Following the success of Spotlight on the Relationship between Sepsis and Infection: from Mechanisms to Therapy
we are pleased to present Volume II of this collection.
The dysregulated host response to infection leading to sepsis and septic shock is a life-threatening event that, despite advances in organ support and antimicrobial therapy, is associated with a mortality rate of >30%. Despite implementation of international guidelines supporting early-goal directed therapy, recent randomized trials have demonstrated that these interventions do not improve survival of septic patients. This evidence warrants an urgent clarification of the molecular mechanisms underlying clinical responses in patients with sepsis or septic shock. Therefore, there is an urgent global need to improve the prevention, recognition, diagnosis and management of sepsis. The key to improving these processes lies in acquiring in-depth knowledge of the intricate interplay between host defence, infection and pathogen virulence as well as timing and type of interventions that are most effective according to the personal characteristics of individual patients. In recent years, infections due to multidrug-resistant (MDR) Gram-negative and Gram-positive pathogens, have been increasingly observed among critically ill patients admitted to the intensive care unit, but also in medicine wards. In this scenario, a predominant role of fungal aetiology was associated with development of severe infections.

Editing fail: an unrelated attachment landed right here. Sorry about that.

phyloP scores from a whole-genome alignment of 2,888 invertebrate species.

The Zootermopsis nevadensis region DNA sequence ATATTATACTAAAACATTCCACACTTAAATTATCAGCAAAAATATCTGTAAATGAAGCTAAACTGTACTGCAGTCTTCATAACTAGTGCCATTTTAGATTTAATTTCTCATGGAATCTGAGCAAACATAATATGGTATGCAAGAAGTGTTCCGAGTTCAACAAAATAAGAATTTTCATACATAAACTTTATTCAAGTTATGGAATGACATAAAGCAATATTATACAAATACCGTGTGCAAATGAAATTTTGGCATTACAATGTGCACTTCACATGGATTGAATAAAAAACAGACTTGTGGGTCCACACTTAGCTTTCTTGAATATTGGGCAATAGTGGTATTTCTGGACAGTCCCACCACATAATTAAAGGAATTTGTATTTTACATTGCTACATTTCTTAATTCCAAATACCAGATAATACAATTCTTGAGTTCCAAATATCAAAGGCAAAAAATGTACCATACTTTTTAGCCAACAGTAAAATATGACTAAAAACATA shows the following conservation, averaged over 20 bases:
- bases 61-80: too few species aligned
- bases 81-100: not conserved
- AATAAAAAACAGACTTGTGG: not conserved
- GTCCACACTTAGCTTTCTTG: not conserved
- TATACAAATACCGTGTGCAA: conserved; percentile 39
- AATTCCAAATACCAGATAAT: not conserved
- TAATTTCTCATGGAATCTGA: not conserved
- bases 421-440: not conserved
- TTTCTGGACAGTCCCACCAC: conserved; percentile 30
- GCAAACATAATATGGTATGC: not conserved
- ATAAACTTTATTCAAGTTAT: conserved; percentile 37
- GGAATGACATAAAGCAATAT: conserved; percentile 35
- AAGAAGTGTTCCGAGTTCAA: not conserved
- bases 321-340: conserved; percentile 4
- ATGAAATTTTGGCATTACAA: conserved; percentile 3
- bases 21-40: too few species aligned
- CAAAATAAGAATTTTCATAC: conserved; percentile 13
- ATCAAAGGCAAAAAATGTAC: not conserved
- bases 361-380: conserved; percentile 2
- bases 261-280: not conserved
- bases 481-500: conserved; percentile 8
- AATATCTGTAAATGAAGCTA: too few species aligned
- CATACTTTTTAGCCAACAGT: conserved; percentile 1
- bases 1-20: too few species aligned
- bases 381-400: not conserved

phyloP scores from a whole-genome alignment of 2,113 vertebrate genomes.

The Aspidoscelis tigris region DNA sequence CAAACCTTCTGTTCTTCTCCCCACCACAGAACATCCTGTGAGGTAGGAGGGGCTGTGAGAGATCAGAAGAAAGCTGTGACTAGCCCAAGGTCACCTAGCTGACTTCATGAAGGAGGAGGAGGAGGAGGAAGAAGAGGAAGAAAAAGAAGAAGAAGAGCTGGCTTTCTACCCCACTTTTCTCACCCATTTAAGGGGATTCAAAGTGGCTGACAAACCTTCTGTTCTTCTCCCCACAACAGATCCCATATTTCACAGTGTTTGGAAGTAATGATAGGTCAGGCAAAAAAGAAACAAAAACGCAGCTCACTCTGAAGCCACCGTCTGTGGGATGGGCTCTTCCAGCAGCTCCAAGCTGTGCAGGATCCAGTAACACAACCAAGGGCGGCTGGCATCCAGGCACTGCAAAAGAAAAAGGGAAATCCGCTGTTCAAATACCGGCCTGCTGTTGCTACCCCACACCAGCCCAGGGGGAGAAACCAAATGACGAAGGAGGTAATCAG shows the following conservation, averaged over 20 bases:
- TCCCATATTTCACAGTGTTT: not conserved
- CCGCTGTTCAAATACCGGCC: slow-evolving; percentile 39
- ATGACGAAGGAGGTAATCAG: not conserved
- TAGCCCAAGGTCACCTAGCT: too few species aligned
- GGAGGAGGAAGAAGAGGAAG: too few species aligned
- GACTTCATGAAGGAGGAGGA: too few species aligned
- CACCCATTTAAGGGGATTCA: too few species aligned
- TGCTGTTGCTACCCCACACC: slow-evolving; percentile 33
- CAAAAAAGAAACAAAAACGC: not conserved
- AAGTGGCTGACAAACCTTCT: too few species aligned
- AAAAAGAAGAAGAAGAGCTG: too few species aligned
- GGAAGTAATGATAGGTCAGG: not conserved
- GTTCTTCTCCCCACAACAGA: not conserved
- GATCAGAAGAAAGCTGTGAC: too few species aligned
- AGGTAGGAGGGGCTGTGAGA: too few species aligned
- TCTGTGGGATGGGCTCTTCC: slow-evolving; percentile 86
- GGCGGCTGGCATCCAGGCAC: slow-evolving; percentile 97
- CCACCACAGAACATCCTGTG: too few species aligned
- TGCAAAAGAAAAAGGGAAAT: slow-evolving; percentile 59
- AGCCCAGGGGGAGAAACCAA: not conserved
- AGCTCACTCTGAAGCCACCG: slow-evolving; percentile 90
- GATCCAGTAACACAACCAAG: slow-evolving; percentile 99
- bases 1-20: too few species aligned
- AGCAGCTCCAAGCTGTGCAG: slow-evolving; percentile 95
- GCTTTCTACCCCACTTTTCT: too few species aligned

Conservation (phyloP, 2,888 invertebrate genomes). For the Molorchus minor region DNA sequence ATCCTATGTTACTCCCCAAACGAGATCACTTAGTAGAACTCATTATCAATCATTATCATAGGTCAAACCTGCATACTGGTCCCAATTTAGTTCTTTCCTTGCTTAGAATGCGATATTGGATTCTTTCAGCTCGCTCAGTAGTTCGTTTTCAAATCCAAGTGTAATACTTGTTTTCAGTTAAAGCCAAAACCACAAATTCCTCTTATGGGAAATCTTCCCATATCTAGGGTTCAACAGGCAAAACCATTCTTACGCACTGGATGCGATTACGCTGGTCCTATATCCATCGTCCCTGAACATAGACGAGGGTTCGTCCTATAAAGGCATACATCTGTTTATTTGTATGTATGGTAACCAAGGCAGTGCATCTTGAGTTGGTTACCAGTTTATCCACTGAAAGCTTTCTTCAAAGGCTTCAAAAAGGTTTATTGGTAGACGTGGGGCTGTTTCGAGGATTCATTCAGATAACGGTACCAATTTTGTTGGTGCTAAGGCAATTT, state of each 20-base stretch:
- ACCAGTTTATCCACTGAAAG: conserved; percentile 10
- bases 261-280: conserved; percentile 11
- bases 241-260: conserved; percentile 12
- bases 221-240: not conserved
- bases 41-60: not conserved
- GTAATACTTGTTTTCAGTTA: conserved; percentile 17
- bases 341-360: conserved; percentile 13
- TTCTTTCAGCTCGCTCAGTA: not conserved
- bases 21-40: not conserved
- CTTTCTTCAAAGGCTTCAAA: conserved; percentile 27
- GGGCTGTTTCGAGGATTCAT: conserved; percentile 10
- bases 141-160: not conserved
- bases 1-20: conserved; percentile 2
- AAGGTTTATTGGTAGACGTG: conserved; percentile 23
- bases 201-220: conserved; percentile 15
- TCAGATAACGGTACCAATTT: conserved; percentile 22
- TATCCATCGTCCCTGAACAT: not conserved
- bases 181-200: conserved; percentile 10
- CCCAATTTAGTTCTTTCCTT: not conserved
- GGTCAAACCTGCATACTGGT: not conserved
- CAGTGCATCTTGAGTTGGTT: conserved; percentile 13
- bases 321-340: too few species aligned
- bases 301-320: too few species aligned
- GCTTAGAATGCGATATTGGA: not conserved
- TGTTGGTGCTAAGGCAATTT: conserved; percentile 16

The management of critically ill patients includes early diagnosis and immediate administration of antimicrobials. Previous observations about septic patients highlighted the crucial role of timely empirical antimicrobial treatment and the importance of a definitive anti-infective therapy with in vitro activity against the microbial isolates, emphasizing also the importance of an adequate and early source control of infection. Moreover, the pharmacokinetic and pharmacodynamic properties of antibiotics should be considered due to changes in clearance and volume of distribution that are frequently observed in critically ill patients, with the potential to influence concentration of the drug at site of infections.
Recently, new drugs for the treatment of severe infections have been approved but their role in clinical practice should be focused.
As aforementioned, the knowledge of mechanisms related to progression from sepsis to septic shock and adequate management of patients, including choice and dosages of antimicrobials, prove crucial to improve the outcome of septic patients.
In this Research Topic, we aim to address the following themes:
• The key roles of mechanisms of sepsis susceptibility, clinical presentation and outcomes;
• To identify new avenues for healthcare intervention and to accelerate improved treatments for sepsis;
• Explore sepsis with a specific focus on MDR aetiology and new antimicrobial therapies.